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Rethinking The Way We Teach Sight Reading: 5 Pitfalls To Avoid

We music teachers already know the value of being a great sight reader. It leads to many open musical doors. In the trenches, however, we see students who have note reading issues as they struggle with the following: frustration, embarrassment, demotivation, and even desire to quit. As you probably know, practicing sight reading is not the same thing as learning repertoire. For example, a student might take weeks or months learning a Beethoven Sonata, while his sight reading abilities are at a standstill a few levels down. “That’s because sight reading is a separate skill that needs to be practiced separately,” says Samantha Coates, a noted Australian teacher and music educator. Do you recognize any of these pitfalls when it comes to teaching beginning note recognition and sight reading?

Pitfall 1: “Every Good Boy May Not Deserve Fudge”

Teaching mnemonics (letter-word associations) often delays reading skills and is confusing for several reasons. If you do teach this way, it’s likely that you, like me, also learned to read using this approach. Try Landmark Notes! Landmark Notes (or guide notes) are points of reference that are first introduced and reinforced before learning the other notes on the Grand Staff. Long term, this cuts reading response time, compared to counting up the alphabet on the staff to find a note. The most common introductory Landmarks are Middle C, Bass F, and Treble G. Then, there are additional commonly used groupings, depending on the teacher’s preferences.

Pitfall 2: Focus On Note Naming

Of course, just as you and I have a name, a necessary part of our identity, notes also have names which exist, really, to simplify communication. It’s great to use fun studio games and have them fill out note spellers, but remember that we’re not trying to produce great note spellers; we’re trying to promote fluent sight readers. While you think about that point for a second, we’ll segue into the next closely related point….

Pitfall 3: Staying Single For Too Long

No, this isn’t about your personal life. I’m actually talking about about spending too much time drilling individual notes. Whether it’s those flashcards sitting inside your piano bench, or that cute Grand Staff board you made from Pinterest (which you should absolutely use), spending too much time on single notes before introducing interval patterns may not be as productive as you think. The ability to recognize intervals and patterns quickly is an essential bridge to fluid sight reading skills, playing chords, motif patterns, and transposing. These components, along with rhythm learning, become the foundation to great sight reading.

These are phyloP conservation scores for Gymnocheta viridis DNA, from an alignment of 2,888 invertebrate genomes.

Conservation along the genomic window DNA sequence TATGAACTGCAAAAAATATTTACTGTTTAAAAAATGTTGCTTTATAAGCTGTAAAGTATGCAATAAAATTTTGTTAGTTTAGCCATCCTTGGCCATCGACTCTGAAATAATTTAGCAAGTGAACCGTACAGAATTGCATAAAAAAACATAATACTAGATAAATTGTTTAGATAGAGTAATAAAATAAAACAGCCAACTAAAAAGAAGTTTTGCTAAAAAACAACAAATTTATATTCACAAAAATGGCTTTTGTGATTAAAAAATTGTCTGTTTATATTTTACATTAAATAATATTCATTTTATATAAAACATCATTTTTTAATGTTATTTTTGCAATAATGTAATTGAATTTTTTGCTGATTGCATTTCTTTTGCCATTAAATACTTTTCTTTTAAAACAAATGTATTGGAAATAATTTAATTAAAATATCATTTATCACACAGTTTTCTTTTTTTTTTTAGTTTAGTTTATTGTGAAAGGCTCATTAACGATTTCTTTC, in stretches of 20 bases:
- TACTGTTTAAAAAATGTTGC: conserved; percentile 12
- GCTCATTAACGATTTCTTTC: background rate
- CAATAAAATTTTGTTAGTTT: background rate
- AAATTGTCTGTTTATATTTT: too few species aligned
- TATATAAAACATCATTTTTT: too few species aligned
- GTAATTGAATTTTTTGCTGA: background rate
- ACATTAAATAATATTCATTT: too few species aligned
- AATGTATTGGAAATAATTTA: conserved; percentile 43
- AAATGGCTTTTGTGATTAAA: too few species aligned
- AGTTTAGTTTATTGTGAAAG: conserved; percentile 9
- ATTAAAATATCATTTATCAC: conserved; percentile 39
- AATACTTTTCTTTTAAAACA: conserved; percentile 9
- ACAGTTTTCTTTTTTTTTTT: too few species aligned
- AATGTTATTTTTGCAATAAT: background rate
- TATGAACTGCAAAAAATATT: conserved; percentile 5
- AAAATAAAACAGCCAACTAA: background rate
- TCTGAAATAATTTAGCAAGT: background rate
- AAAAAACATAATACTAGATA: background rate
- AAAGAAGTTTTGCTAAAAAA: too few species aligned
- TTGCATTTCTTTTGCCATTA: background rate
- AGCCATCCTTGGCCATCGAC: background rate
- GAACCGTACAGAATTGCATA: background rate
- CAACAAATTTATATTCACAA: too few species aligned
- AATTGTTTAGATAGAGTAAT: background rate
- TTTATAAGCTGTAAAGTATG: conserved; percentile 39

Pitfall 4: Sticking To The Page

If reading is a struggle, try giving doses of rote pieces to lighten things up. In rote teaching, the educator simply introduces a piece through patterning and demonstration, then the student learns through an active back & forth session with the teacher. This involves interactive ear training and exercising spatial awareness on the keys. Often a welcome tool for students who already play well by ear or even for total beginners, learning by rote can help their reading skills. In this “flipped” approach, after learning a piece by rote, I encourage my students to connect the notation to what they just played through a process. My students really enjoy this method and I’ve discovered that doing things in reverse from my norm can be a good thing.

Pitfall 5: Staying Stuck in the 20th Century

Are there digital tools that you could use to help students avoid some of these earlier pitfalls? Yes! One of them is called Note Quest, a flashcard app which includes Landmark Notes and interval patterns. Unlike paper flashcards where there’s no teacher present to check them at home, Note Quest hears them play and gives real-time feedback. Parents and teachers have said it’s been a great motivational boost for their students entering this formative stage of learning piano. Since beginning sight reading is hard to measure, this app makes it one step easier to really know how they are doing when we’re not around. Among its many recent updates, Note Quest includes a new Stats page so students’ scores may be seamlessly emailed to their teachers! Visit their website to hear about exciting updates and new features.

Every time we witness musical treasures being opened, we should consider ourselves lucky seed planters. Reading music is just the tip of the iceberg, but it is a tip that is sorely needed.

“Music can change the world because it can change people.” - Bono

**Grace Lee (B.M., Piano Performance, The University of Texas at Austin, M.A., Music Education, Columbia University, Teachers College) teaches from her private piano studio in Los Gatos, California. She’s lived in many different places, including Dallas, Texas, Seattle, Washington, Southern and Northern California. She taught group piano classes at Orange County School of the Arts, and at Vanguard University. After transitioning to the Bay Area, her new Silicon Valley surroundings gave birth to a dynamic solution to help piano students--initially, for her own, but now for piano learners, young and old, all around the world. Note Quest is available for iPad and iPhone, and may be downloaded from the App Store. Find more info on Note Quest's website.